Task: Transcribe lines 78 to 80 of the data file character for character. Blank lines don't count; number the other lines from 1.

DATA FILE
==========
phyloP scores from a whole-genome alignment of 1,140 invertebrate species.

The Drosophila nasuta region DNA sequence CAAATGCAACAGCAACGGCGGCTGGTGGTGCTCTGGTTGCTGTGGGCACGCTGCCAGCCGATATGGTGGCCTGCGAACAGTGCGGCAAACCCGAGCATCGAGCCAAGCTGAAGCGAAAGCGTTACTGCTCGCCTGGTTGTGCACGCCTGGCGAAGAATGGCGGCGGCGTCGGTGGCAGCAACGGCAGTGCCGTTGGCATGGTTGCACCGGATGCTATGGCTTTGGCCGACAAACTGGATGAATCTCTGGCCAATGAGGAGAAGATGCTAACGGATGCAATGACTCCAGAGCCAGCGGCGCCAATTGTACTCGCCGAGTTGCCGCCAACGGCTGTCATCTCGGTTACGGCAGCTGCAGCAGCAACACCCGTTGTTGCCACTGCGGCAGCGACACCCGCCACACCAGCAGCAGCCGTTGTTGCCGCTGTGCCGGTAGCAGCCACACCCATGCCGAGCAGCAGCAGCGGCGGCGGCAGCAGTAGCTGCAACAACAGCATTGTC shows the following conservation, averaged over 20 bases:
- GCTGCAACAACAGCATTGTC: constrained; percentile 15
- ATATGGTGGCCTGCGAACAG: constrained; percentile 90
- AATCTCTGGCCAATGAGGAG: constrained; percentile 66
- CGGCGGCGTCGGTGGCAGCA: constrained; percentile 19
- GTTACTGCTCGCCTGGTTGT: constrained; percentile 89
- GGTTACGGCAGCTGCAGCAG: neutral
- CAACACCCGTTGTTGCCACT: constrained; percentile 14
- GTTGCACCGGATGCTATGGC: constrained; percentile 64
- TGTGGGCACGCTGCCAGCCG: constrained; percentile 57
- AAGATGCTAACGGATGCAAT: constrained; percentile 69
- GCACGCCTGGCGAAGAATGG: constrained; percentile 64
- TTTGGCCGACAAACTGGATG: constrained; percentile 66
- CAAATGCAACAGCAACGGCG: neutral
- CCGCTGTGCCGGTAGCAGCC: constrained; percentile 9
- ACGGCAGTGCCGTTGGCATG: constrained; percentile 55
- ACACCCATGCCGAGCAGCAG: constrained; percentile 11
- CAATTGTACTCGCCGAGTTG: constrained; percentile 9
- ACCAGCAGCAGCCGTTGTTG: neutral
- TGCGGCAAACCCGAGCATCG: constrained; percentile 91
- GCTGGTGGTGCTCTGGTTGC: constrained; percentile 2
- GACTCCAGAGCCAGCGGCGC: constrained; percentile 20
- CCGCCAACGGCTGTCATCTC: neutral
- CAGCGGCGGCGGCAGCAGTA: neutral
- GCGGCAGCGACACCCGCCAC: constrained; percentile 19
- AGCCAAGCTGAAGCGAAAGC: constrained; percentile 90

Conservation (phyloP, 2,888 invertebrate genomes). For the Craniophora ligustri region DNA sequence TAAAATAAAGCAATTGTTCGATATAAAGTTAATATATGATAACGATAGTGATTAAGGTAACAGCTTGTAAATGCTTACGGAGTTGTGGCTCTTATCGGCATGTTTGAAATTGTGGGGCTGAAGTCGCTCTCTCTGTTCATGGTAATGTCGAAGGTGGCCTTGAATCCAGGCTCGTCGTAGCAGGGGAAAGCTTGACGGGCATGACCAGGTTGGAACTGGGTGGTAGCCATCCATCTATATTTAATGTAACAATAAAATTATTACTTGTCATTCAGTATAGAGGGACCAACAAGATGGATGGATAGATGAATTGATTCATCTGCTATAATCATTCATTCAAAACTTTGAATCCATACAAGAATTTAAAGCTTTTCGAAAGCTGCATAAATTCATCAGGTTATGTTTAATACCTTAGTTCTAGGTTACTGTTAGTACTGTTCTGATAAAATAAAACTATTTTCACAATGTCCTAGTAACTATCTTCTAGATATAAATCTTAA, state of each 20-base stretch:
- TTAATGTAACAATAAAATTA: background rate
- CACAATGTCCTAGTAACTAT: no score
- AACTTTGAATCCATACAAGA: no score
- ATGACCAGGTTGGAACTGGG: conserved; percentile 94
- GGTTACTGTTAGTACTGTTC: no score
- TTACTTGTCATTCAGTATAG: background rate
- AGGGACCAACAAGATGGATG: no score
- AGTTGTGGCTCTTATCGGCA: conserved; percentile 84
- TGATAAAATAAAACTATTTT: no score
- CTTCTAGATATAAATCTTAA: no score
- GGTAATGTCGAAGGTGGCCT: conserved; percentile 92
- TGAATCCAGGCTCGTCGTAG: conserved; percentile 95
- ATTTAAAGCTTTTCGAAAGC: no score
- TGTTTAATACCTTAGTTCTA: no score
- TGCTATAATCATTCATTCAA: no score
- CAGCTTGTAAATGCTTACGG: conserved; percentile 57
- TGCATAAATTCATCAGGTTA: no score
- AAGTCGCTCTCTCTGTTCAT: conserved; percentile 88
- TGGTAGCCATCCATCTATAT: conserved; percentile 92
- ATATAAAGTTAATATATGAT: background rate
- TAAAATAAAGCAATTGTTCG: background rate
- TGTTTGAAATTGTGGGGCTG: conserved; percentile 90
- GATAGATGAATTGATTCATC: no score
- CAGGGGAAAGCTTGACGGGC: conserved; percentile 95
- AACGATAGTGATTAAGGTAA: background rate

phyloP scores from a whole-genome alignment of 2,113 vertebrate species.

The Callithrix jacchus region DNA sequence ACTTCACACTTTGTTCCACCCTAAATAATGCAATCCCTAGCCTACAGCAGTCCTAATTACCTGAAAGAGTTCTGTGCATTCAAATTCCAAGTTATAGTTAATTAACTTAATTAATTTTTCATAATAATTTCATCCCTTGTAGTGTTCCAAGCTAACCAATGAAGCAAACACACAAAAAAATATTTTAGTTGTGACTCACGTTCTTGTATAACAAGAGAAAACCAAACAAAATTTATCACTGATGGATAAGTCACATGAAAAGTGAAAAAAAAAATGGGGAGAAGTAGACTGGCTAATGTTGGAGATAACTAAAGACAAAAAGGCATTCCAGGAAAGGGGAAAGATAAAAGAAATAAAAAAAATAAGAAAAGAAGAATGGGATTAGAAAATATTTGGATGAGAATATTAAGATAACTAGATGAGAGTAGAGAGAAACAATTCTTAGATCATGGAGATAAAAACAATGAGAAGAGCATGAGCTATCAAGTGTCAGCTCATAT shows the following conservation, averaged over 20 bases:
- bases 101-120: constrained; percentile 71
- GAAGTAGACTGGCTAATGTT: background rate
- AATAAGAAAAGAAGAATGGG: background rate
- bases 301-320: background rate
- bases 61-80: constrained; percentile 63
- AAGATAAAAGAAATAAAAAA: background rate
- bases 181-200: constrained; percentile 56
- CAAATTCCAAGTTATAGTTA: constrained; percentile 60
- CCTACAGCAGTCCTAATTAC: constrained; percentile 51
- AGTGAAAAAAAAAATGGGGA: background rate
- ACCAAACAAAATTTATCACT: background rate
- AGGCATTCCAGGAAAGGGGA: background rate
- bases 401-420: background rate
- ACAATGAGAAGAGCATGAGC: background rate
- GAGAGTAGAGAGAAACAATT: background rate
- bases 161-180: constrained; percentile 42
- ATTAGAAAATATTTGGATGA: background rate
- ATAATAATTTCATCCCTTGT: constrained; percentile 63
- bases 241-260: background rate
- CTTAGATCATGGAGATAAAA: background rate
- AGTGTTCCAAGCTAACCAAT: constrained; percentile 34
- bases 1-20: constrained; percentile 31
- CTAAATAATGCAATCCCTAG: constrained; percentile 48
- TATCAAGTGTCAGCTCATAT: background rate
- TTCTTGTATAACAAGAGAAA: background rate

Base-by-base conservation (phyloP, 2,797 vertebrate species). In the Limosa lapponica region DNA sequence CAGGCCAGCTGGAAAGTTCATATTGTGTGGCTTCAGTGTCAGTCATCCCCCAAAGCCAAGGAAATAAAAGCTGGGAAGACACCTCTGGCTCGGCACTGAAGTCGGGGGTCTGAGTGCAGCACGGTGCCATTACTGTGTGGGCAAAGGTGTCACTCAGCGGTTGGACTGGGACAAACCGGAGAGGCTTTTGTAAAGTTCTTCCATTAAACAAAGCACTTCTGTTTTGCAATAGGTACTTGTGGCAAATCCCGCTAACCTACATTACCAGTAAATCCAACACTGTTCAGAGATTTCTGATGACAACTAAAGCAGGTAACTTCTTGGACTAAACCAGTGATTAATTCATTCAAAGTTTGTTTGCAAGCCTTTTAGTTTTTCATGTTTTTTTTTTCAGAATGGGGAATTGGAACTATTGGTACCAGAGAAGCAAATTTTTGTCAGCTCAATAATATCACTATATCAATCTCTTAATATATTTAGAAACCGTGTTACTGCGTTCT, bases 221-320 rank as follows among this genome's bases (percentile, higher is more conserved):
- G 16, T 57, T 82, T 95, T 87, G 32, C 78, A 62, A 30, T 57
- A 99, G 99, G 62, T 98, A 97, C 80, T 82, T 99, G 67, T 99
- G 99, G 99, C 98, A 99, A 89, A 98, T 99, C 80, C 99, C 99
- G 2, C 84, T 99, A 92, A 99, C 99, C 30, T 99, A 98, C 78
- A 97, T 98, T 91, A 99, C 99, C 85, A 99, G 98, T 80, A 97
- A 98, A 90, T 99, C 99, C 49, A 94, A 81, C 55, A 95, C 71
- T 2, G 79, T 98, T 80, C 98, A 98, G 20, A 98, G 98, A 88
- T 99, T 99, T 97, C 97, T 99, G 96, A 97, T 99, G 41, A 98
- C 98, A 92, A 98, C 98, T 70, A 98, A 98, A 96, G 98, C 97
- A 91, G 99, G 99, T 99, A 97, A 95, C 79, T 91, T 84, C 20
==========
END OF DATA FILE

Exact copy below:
- CTAAATAATGCAATCCCTAG: constrained; percentile 48
- TATCAAGTGTCAGCTCATAT: background rate
- TTCTTGTATAACAAGAGAAA: background rate